Defence Minister Nirmala Sitharaman with US INDOPACOM Commander Admiral Phil Davidson.
Washington: India and the US are global partners in defence and regional security, a top US commander has said, as Defence Minister Nirmala Sitharaman toured the headquarters of the strategic Indo-Pacific command in Hawaii before concluding her maiden visit to America.
Sitharaman described her US visit as part of her endeavour to "take forward the bilateral defence cooperation".
Noting that the India-US relationship in defence has acquired the dimensions of a strategic partnership over the last decade, she said that the two countries have made considerable progress.
Sitharaman capped off her trip with a visit to Hawaii the headquarters of what early this year was rechristened as US Indo-Pacific Command.
The US calls Asia Pacific as Indo-Pacific. It has renamed Pacific Command as Indo-Pacific Command or INDOPACOM.
"Our two democratic nations are committed to upholding a rules-based international order which has brought decades of peace, stability and prosperity. We are global partners on defence and security, and this exemplifies our mutual cooperation to assure a free and open Indo-Pacific," said US INDOPACOM Commander Admiral Phil Davidson.
US INDOPACOM, at the conclusion of Sitharaman's visit, said that this partnership was a reflection of the increasing strategic importance of the US-India security relationship and the progress both countries have made in advancing their defence cooperation.
The scope for mutual coordination and collaboration in the Indo-Pacific region continues to grow. Air forces of India and the US are currently conducting a 12-day military exercise in Kalaikunda and Panagarh air bases in West Bengal, with an aim to enhance operational coordination, Indian officials said.
The 'Ex Cope India-18' will be the fourth edition to the series of bilateral drills between the Indian Air Force and the US Air Force.
Meeting her American counterpart at the Pentagon on Monday, Sitharaman said the recent high-level meetings are an indication of the depth and quality of "our bilateral partnership, as well as our mutual desire" to work closely on a range of bilateral and global issues.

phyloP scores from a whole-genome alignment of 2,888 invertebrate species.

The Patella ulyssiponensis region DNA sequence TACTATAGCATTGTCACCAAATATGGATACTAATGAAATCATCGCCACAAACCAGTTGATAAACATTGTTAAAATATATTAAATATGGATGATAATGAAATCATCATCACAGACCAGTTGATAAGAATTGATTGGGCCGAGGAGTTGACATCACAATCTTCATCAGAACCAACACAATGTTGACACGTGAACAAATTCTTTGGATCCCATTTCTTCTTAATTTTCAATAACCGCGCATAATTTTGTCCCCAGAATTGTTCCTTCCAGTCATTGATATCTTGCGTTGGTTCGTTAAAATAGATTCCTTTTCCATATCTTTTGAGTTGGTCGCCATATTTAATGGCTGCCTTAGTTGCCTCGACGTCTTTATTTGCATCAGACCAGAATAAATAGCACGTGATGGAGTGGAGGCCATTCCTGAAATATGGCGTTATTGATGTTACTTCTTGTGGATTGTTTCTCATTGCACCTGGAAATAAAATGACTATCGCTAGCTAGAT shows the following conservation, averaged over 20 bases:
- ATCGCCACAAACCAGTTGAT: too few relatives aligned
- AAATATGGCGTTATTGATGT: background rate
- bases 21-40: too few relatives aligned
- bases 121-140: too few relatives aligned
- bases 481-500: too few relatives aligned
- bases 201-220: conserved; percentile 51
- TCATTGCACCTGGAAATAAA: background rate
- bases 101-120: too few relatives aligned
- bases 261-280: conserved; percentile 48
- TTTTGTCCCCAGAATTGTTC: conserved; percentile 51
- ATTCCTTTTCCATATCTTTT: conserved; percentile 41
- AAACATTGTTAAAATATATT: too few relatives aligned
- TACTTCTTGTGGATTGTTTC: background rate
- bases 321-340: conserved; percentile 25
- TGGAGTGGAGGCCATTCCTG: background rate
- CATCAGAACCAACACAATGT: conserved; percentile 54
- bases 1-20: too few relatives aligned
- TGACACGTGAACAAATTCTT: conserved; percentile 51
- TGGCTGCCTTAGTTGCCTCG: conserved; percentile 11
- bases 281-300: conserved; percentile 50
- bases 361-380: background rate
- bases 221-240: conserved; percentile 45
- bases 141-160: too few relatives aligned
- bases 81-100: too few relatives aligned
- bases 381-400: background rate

While no announcements were made with regard to shifting of F-16 production base to India or deals in armed drones, officials privy to the high-level talks said: "US is leaning a way forward" in meeting India's needs and aspirations in the defence sector and is taking steps that would help it achieve its strategic goals.
There is a "mutual desire to move positively and quickly" in defence relationship, Sitharaman told reporters at the Pentagon on Monday, which was also her only media interaction during the visit.
In one month, Prime Minister Narendra Modi met Vice President Mike Pence and then US President Donald Trump and Japanese Prime Minister Shinjo Abe in a trilateral meeting wherein Indo-Pacific and regional peace was a discussed.
Early this summer, Mattis met Modi.
Sitharaman, India's first woman defence minister, was accorded a red-carpet welcome during her maiden visit to the US in this capacity wherein she was given a rare look-in and briefing into the various aspects of US armed forces, defence industry and the ecosystem that the US has developed over the last few decades involving the military, strategic thinking community, research and industrial base.
In San Francisco the hub of innovation and starts-ups Sitharaman and her delegation was given an insight into the American defence research set-up and the best defence practices that can be adopted by India.
The current situation in the Indo-Pacific region was the topic of focus during Sitharaman's meetings with US leaders, besides which a wide range of issues was covered, including the situation in Afghanistan, Pakistan, recent developments in Sri Lanka, Maldives and quick co-ordination between the two powerful armies for peace purposes, officials said.
Issues like CAATSA and purchase of major defence equipment from Russia including S-400 did crop up during the meeting, but the Americans gave an impression that the Trump administration is "eager than ever" to enhance its defence trade and strategic ties with India.
While making it clear that India can buy weapons from any country it sees fit, the American leadership suggested the Asian nation to select the US over other countries.
Some of the existing rules, regulations and legislations have slowed the process of defence acquisition from the US, the Indian delegation said.
This was said despite major changes like India being accorded a 'major defence partner' status in 2016, placed in the STA-1 category this year and signing the Communications Compatibility and Security Agreement in September.
Given India's geographical location, its representatives said they were willing to place orders for the latest military hardware and technology and not for anything else.
The officials said India does not want simple defence trade as co-development and co-production need to be essential in the India-US defence relationship.
The US appeared on the same page, but expressed their sense of frustration over India's defence procurement process.
China claims almost all of the resource-rich South China Sea and has also laid claims on the Senkaku islands under the control of Japan in the East China Sea.
Vietnam, the Philippines, Malaysia, Brunei and Taiwan have counter claims over the South China Sea.
The US is periodically deploying its naval ships and fighter planes to assert freedom of navigation.